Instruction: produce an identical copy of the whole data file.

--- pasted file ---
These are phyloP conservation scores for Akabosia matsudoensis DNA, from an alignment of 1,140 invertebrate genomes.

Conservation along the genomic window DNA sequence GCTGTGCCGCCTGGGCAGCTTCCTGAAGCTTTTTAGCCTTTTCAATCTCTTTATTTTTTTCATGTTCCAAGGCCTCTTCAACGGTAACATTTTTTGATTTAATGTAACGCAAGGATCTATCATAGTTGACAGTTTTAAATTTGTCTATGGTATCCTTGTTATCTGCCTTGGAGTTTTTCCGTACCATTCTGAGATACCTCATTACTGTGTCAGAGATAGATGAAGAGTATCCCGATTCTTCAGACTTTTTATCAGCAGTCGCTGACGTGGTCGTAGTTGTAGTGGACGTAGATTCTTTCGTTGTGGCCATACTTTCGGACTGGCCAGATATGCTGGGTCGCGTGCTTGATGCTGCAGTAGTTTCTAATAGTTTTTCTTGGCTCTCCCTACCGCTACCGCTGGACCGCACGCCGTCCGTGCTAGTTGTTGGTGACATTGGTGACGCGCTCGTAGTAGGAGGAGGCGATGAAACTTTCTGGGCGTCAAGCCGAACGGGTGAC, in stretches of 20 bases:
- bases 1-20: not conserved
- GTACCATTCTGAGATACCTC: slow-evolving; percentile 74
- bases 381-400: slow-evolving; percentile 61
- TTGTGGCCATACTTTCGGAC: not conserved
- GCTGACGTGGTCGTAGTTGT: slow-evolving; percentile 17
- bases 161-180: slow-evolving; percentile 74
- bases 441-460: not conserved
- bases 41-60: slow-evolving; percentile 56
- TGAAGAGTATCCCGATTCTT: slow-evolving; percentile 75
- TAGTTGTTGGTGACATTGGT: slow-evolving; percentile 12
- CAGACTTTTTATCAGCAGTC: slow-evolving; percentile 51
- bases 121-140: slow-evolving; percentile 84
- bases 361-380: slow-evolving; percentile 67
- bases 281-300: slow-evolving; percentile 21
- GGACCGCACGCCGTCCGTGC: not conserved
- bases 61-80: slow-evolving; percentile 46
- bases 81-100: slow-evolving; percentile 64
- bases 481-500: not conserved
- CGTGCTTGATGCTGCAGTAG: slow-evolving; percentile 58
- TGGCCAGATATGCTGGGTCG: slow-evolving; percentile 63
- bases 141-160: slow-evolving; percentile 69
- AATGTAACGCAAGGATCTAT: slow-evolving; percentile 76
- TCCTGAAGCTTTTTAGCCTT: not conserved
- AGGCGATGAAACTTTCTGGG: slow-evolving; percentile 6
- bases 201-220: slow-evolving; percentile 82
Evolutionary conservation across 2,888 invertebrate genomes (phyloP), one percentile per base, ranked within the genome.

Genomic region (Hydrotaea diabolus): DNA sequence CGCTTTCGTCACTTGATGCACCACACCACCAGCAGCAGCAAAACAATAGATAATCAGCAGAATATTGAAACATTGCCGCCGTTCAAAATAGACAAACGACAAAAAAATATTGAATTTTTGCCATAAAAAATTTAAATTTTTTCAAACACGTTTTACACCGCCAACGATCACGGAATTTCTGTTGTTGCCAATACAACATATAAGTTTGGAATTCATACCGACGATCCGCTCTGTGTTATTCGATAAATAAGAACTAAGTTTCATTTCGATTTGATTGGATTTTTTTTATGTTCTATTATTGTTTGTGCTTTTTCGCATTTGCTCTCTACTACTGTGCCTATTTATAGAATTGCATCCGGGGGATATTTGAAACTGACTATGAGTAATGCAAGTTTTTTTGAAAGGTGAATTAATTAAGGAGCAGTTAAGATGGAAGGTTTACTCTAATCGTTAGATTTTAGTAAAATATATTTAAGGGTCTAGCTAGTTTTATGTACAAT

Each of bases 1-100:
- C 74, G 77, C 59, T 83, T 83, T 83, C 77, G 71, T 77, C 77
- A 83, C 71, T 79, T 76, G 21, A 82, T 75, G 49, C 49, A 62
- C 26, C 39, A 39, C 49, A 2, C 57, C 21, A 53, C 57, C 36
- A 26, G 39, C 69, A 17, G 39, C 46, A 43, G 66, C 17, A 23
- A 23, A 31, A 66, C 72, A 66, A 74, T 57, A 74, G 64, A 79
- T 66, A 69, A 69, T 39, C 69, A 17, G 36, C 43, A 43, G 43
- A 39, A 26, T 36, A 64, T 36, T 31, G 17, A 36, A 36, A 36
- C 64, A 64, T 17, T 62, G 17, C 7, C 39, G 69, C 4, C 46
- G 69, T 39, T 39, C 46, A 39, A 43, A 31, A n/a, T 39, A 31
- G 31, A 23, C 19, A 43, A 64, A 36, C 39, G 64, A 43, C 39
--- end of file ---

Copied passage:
These are phyloP conservation scores for Akabosia matsudoensis DNA, from an alignment of 1,140 invertebrate genomes.

Conservation along the genomic window DNA sequence GCTGTGCCGCCTGGGCAGCTTCCTGAAGCTTTTTAGCCTTTTCAATCTCTTTATTTTTTTCATGTTCCAAGGCCTCTTCAACGGTAACATTTTTTGATTTAATGTAACGCAAGGATCTATCATAGTTGACAGTTTTAAATTTGTCTATGGTATCCTTGTTATCTGCCTTGGAGTTTTTCCGTACCATTCTGAGATACCTCATTACTGTGTCAGAGATAGATGAAGAGTATCCCGATTCTTCAGACTTTTTATCAGCAGTCGCTGACGTGGTCGTAGTTGTAGTGGACGTAGATTCTTTCGTTGTGGCCATACTTTCGGACTGGCCAGATATGCTGGGTCGCGTGCTTGATGCTGCAGTAGTTTCTAATAGTTTTTCTTGGCTCTCCCTACCGCTACCGCTGGACCGCACGCCGTCCGTGCTAGTTGTTGGTGACATTGGTGACGCGCTCGTAGTAGGAGGAGGCGATGAAACTTTCTGGGCGTCAAGCCGAACGGGTGAC, in stretches of 20 bases:
- bases 1-20: not conserved
- GTACCATTCTGAGATACCTC: slow-evolving; percentile 74
- bases 381-400: slow-evolving; percentile 61
- TTGTGGCCATACTTTCGGAC: not conserved
- GCTGACGTGGTCGTAGTTGT: slow-evolving; percentile 17
- bases 161-180: slow-evolving; percentile 74
- bases 441-460: not conserved
- bases 41-60: slow-evolving; percentile 56
- TGAAGAGTATCCCGATTCTT: slow-evolving; percentile 75
- TAGTTGTTGGTGACATTGGT: slow-evolving; percentile 12
- CAGACTTTTTATCAGCAGTC: slow-evolving; percentile 51
- bases 121-140: slow-evolving; percentile 84
- bases 361-380: slow-evolving; percentile 67
- bases 281-300: slow-evolving; percentile 21
- GGACCGCACGCCGTCCGTGC: not conserved
- bases 61-80: slow-evolving; percentile 46
- bases 81-100: slow-evolving; percentile 64
- bases 481-500: not conserved
- CGTGCTTGATGCTGCAGTAG: slow-evolving; percentile 58
- TGGCCAGATATGCTGGGTCG: slow-evolving; percentile 63
- bases 141-160: slow-evolving; percentile 69
- AATGTAACGCAAGGATCTAT: slow-evolving; percentile 76
- TCCTGAAGCTTTTTAGCCTT: not conserved
- AGGCGATGAAACTTTCTGGG: slow-evolving; percentile 6
- bases 201-220: slow-evolving; percentile 82
Evolutionary conservation across 2,888 invertebrate genomes (phyloP), one percentile per base, ranked within the genome.

Genomic region (Hydrotaea diabolus): DNA sequence CGCTTTCGTCACTTGATGCACCACACCACCAGCAGCAGCAAAACAATAGATAATCAGCAGAATATTGAAACATTGCCGCCGTTCAAAATAGACAAACGACAAAAAAATATTGAATTTTTGCCATAAAAAATTTAAATTTTTTCAAACACGTTTTACACCGCCAACGATCACGGAATTTCTGTTGTTGCCAATACAACATATAAGTTTGGAATTCATACCGACGATCCGCTCTGTGTTATTCGATAAATAAGAACTAAGTTTCATTTCGATTTGATTGGATTTTTTTTATGTTCTATTATTGTTTGTGCTTTTTCGCATTTGCTCTCTACTACTGTGCCTATTTATAGAATTGCATCCGGGGGATATTTGAAACTGACTATGAGTAATGCAAGTTTTTTTGAAAGGTGAATTAATTAAGGAGCAGTTAAGATGGAAGGTTTACTCTAATCGTTAGATTTTAGTAAAATATATTTAAGGGTCTAGCTAGTTTTATGTACAAT

Each of bases 1-100:
- C 74, G 77, C 59, T 83, T 83, T 83, C 77, G 71, T 77, C 77
- A 83, C 71, T 79, T 76, G 21, A 82, T 75, G 49, C 49, A 62
- C 26, C 39, A 39, C 49, A 2, C 57, C 21, A 53, C 57, C 36
- A 26, G 39, C 69, A 17, G 39, C 46, A 43, G 66, C 17, A 23
- A 23, A 31, A 66, C 72, A 66, A 74, T 57, A 74, G 64, A 79
- T 66, A 69, A 69, T 39, C 69, A 17, G 36, C 43, A 43, G 43
- A 39, A 26, T 36, A 64, T 36, T 31, G 17, A 36, A 36, A 36
- C 64, A 64, T 17, T 62, G 17, C 7, C 39, G 69, C 4, C 46
- G 69, T 39, T 39, C 46, A 39, A 43, A 31, A n/a, T 39, A 31
- G 31, A 23, C 19, A 43, A 64, A 36, C 39, G 64, A 43, C 39